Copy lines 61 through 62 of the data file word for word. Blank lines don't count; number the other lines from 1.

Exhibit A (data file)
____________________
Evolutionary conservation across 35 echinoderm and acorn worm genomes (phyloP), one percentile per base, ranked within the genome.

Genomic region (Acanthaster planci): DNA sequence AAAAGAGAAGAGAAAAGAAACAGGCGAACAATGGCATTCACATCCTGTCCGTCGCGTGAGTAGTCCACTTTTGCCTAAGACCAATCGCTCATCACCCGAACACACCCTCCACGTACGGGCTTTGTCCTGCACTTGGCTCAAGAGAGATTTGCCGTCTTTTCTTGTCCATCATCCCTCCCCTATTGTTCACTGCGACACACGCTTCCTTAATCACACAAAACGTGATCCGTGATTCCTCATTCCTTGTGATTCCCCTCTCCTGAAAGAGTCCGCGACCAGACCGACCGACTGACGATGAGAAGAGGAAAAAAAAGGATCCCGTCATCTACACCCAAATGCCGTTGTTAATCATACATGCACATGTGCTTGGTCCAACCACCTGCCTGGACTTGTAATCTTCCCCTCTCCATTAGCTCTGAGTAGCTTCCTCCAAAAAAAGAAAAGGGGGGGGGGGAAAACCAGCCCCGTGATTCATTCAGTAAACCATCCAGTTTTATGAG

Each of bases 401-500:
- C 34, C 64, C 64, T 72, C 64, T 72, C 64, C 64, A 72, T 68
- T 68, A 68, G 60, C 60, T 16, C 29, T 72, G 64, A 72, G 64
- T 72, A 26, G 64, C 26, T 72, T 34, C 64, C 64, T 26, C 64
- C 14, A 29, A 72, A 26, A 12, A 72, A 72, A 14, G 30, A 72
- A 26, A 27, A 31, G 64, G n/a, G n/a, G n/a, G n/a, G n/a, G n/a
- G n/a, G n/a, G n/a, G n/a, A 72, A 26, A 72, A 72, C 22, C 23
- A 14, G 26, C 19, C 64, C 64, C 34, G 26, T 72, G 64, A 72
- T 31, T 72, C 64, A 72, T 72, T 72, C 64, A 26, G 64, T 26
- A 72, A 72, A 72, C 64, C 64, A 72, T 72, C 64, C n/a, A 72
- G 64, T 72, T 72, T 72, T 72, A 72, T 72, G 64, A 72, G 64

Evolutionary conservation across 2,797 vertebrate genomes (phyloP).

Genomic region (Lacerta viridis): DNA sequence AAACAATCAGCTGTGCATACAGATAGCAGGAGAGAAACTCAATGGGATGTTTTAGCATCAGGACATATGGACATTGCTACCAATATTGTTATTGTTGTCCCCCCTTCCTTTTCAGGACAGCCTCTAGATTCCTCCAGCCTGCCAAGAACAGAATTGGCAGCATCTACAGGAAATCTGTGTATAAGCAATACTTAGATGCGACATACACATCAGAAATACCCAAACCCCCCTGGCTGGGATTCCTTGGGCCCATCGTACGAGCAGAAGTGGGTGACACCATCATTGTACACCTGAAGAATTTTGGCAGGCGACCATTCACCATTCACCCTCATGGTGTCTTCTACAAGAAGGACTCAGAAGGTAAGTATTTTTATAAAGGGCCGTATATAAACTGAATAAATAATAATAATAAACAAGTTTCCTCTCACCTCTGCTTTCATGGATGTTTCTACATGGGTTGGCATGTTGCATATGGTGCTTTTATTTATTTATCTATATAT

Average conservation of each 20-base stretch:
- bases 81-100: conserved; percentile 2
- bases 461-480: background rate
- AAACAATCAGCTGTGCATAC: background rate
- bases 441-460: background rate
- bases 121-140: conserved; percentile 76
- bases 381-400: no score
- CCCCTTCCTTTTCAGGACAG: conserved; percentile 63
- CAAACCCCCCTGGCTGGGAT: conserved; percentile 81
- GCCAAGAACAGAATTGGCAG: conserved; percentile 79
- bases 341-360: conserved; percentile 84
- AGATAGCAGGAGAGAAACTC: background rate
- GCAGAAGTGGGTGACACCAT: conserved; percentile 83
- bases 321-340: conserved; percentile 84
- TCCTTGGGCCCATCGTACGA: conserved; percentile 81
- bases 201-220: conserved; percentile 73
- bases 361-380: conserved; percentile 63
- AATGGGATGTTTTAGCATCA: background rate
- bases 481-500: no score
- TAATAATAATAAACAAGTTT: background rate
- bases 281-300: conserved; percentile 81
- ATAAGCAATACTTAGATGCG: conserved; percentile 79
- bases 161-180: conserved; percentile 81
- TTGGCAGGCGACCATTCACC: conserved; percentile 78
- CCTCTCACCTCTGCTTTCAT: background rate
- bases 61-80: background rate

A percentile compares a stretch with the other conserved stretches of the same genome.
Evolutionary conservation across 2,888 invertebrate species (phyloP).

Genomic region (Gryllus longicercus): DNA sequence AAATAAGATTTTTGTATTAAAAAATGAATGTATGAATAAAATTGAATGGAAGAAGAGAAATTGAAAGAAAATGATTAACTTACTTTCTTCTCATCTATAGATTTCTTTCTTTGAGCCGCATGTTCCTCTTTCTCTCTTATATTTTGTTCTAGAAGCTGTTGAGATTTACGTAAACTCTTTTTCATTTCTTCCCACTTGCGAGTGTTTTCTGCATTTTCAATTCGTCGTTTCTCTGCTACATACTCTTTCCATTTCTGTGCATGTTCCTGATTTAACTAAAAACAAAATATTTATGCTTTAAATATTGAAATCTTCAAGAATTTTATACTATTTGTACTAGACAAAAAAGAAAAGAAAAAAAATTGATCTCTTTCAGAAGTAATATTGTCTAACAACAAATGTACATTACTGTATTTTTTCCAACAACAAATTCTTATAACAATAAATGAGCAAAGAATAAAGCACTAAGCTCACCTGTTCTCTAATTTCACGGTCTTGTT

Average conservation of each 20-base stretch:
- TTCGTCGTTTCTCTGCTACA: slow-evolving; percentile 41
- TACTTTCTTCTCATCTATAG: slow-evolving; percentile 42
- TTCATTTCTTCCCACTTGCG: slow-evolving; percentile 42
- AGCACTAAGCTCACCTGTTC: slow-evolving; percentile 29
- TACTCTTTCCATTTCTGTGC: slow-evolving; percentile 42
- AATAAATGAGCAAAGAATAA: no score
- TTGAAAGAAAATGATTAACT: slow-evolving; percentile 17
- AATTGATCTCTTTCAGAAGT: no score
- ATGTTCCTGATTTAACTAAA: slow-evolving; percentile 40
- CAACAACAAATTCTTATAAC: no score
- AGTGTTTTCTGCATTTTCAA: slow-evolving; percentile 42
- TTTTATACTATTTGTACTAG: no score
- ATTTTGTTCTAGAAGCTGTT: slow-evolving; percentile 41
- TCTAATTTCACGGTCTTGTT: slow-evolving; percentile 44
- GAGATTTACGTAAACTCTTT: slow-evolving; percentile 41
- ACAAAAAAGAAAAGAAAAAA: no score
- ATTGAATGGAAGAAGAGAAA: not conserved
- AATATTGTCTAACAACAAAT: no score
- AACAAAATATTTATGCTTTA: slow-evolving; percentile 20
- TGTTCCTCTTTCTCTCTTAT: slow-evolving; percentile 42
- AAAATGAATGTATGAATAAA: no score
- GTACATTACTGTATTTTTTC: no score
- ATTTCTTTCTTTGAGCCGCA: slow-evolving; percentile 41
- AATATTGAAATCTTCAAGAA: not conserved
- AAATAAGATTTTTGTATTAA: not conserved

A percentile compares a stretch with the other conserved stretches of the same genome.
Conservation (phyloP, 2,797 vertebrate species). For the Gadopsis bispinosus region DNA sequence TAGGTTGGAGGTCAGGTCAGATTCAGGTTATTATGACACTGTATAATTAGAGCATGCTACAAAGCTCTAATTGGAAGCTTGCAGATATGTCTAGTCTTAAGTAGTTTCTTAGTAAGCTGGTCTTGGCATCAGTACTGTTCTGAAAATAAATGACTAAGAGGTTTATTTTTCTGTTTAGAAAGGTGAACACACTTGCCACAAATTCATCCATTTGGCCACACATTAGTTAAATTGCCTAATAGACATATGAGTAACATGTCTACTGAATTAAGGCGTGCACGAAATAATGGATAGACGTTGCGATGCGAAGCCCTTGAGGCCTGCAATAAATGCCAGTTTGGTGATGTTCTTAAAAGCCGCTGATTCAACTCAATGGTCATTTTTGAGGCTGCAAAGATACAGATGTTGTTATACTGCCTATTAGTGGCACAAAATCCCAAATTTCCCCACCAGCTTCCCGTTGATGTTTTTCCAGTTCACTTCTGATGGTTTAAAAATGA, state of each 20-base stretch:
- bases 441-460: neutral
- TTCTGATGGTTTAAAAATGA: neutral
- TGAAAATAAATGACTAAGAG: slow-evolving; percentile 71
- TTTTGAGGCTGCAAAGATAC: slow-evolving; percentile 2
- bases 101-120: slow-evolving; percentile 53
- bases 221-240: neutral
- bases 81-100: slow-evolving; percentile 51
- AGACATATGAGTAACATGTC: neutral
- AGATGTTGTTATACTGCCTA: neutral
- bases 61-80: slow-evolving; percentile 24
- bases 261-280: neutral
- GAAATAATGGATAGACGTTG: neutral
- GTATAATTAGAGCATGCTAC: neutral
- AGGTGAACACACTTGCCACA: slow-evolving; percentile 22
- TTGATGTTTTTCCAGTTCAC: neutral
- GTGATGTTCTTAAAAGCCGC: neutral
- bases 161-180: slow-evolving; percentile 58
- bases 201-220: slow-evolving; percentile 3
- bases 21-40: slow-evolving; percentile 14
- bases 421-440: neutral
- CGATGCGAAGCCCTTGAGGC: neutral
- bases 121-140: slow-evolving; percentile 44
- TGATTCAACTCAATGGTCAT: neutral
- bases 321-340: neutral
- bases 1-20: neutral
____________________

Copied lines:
- ACAAAAAAGAAAAGAAAAAA: no score
- ATTGAATGGAAGAAGAGAAA: not conserved